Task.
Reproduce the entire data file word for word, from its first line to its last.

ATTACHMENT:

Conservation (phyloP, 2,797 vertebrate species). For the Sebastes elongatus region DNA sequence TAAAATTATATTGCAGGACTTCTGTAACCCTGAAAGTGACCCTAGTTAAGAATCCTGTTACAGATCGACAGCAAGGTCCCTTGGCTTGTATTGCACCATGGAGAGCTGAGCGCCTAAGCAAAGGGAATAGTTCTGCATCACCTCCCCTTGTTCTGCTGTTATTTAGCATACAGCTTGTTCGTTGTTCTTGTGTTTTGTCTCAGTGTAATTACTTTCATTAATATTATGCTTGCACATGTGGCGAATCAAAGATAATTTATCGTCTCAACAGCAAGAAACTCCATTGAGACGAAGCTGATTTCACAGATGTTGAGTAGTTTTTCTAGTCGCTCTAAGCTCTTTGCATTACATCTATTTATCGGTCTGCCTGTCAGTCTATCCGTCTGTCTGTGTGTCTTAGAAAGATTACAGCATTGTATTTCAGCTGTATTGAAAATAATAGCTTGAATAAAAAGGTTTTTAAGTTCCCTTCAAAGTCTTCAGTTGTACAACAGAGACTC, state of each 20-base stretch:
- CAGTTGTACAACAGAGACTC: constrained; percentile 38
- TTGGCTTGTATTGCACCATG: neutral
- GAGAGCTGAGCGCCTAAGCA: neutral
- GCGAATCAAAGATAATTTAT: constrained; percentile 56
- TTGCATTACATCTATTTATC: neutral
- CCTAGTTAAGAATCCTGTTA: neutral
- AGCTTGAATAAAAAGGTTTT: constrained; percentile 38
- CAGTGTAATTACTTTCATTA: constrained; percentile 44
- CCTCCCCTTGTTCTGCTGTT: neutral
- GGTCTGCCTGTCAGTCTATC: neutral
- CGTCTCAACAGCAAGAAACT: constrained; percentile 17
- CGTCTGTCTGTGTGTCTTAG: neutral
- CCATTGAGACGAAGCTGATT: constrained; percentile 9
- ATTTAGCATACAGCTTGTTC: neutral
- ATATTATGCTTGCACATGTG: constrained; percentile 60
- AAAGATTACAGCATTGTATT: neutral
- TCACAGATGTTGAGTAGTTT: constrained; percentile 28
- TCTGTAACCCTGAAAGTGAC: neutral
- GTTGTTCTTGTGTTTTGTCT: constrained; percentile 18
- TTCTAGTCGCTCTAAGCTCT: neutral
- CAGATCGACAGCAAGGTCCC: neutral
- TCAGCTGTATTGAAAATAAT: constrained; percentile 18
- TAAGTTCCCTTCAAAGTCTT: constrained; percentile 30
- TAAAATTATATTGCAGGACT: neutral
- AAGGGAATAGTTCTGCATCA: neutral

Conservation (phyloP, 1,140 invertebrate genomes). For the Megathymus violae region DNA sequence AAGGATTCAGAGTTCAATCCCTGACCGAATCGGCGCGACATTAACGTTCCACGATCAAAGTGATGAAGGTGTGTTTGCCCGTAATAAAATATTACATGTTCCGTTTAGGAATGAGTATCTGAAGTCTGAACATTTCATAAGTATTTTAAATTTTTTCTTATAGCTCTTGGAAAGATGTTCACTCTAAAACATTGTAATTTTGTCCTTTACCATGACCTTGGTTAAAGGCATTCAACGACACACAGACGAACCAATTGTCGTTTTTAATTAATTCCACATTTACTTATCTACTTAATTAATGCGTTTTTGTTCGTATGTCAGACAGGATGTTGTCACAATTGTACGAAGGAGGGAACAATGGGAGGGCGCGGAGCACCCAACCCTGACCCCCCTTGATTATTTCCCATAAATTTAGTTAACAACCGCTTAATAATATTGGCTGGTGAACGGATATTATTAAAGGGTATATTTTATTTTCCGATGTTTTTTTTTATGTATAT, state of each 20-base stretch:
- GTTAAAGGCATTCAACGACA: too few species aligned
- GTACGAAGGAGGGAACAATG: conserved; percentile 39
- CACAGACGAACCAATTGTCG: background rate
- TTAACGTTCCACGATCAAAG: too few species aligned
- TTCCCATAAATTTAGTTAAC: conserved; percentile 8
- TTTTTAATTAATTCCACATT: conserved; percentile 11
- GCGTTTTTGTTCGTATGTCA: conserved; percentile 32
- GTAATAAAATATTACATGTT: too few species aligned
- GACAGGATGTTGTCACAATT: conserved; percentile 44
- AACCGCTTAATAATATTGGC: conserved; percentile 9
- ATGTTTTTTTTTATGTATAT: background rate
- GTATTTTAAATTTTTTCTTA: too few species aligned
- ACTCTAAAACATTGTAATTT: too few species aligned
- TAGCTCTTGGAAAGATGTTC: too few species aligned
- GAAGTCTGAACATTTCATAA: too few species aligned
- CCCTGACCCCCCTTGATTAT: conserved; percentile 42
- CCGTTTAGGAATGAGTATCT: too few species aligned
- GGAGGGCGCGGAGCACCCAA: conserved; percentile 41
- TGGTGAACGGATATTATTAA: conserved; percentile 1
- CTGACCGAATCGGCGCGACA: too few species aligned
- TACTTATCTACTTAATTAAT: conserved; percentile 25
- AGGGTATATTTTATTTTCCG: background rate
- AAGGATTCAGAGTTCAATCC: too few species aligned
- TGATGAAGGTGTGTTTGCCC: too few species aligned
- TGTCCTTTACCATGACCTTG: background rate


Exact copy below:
Conservation (phyloP, 2,797 vertebrate species). For the Sebastes elongatus region DNA sequence TAAAATTATATTGCAGGACTTCTGTAACCCTGAAAGTGACCCTAGTTAAGAATCCTGTTACAGATCGACAGCAAGGTCCCTTGGCTTGTATTGCACCATGGAGAGCTGAGCGCCTAAGCAAAGGGAATAGTTCTGCATCACCTCCCCTTGTTCTGCTGTTATTTAGCATACAGCTTGTTCGTTGTTCTTGTGTTTTGTCTCAGTGTAATTACTTTCATTAATATTATGCTTGCACATGTGGCGAATCAAAGATAATTTATCGTCTCAACAGCAAGAAACTCCATTGAGACGAAGCTGATTTCACAGATGTTGAGTAGTTTTTCTAGTCGCTCTAAGCTCTTTGCATTACATCTATTTATCGGTCTGCCTGTCAGTCTATCCGTCTGTCTGTGTGTCTTAGAAAGATTACAGCATTGTATTTCAGCTGTATTGAAAATAATAGCTTGAATAAAAAGGTTTTTAAGTTCCCTTCAAAGTCTTCAGTTGTACAACAGAGACTC, state of each 20-base stretch:
- CAGTTGTACAACAGAGACTC: constrained; percentile 38
- TTGGCTTGTATTGCACCATG: neutral
- GAGAGCTGAGCGCCTAAGCA: neutral
- GCGAATCAAAGATAATTTAT: constrained; percentile 56
- TTGCATTACATCTATTTATC: neutral
- CCTAGTTAAGAATCCTGTTA: neutral
- AGCTTGAATAAAAAGGTTTT: constrained; percentile 38
- CAGTGTAATTACTTTCATTA: constrained; percentile 44
- CCTCCCCTTGTTCTGCTGTT: neutral
- GGTCTGCCTGTCAGTCTATC: neutral
- CGTCTCAACAGCAAGAAACT: constrained; percentile 17
- CGTCTGTCTGTGTGTCTTAG: neutral
- CCATTGAGACGAAGCTGATT: constrained; percentile 9
- ATTTAGCATACAGCTTGTTC: neutral
- ATATTATGCTTGCACATGTG: constrained; percentile 60
- AAAGATTACAGCATTGTATT: neutral
- TCACAGATGTTGAGTAGTTT: constrained; percentile 28
- TCTGTAACCCTGAAAGTGAC: neutral
- GTTGTTCTTGTGTTTTGTCT: constrained; percentile 18
- TTCTAGTCGCTCTAAGCTCT: neutral
- CAGATCGACAGCAAGGTCCC: neutral
- TCAGCTGTATTGAAAATAAT: constrained; percentile 18
- TAAGTTCCCTTCAAAGTCTT: constrained; percentile 30
- TAAAATTATATTGCAGGACT: neutral
- AAGGGAATAGTTCTGCATCA: neutral

Conservation (phyloP, 1,140 invertebrate genomes). For the Megathymus violae region DNA sequence AAGGATTCAGAGTTCAATCCCTGACCGAATCGGCGCGACATTAACGTTCCACGATCAAAGTGATGAAGGTGTGTTTGCCCGTAATAAAATATTACATGTTCCGTTTAGGAATGAGTATCTGAAGTCTGAACATTTCATAAGTATTTTAAATTTTTTCTTATAGCTCTTGGAAAGATGTTCACTCTAAAACATTGTAATTTTGTCCTTTACCATGACCTTGGTTAAAGGCATTCAACGACACACAGACGAACCAATTGTCGTTTTTAATTAATTCCACATTTACTTATCTACTTAATTAATGCGTTTTTGTTCGTATGTCAGACAGGATGTTGTCACAATTGTACGAAGGAGGGAACAATGGGAGGGCGCGGAGCACCCAACCCTGACCCCCCTTGATTATTTCCCATAAATTTAGTTAACAACCGCTTAATAATATTGGCTGGTGAACGGATATTATTAAAGGGTATATTTTATTTTCCGATGTTTTTTTTTATGTATAT, state of each 20-base stretch:
- GTTAAAGGCATTCAACGACA: too few species aligned
- GTACGAAGGAGGGAACAATG: conserved; percentile 39
- CACAGACGAACCAATTGTCG: background rate
- TTAACGTTCCACGATCAAAG: too few species aligned
- TTCCCATAAATTTAGTTAAC: conserved; percentile 8
- TTTTTAATTAATTCCACATT: conserved; percentile 11
- GCGTTTTTGTTCGTATGTCA: conserved; percentile 32
- GTAATAAAATATTACATGTT: too few species aligned
- GACAGGATGTTGTCACAATT: conserved; percentile 44
- AACCGCTTAATAATATTGGC: conserved; percentile 9
- ATGTTTTTTTTTATGTATAT: background rate
- GTATTTTAAATTTTTTCTTA: too few species aligned
- ACTCTAAAACATTGTAATTT: too few species aligned
- TAGCTCTTGGAAAGATGTTC: too few species aligned
- GAAGTCTGAACATTTCATAA: too few species aligned
- CCCTGACCCCCCTTGATTAT: conserved; percentile 42
- CCGTTTAGGAATGAGTATCT: too few species aligned
- GGAGGGCGCGGAGCACCCAA: conserved; percentile 41
- TGGTGAACGGATATTATTAA: conserved; percentile 1
- CTGACCGAATCGGCGCGACA: too few species aligned
- TACTTATCTACTTAATTAAT: conserved; percentile 25
- AGGGTATATTTTATTTTCCG: background rate
- AAGGATTCAGAGTTCAATCC: too few species aligned
- TGATGAAGGTGTGTTTGCCC: too few species aligned
- TGTCCTTTACCATGACCTTG: background rate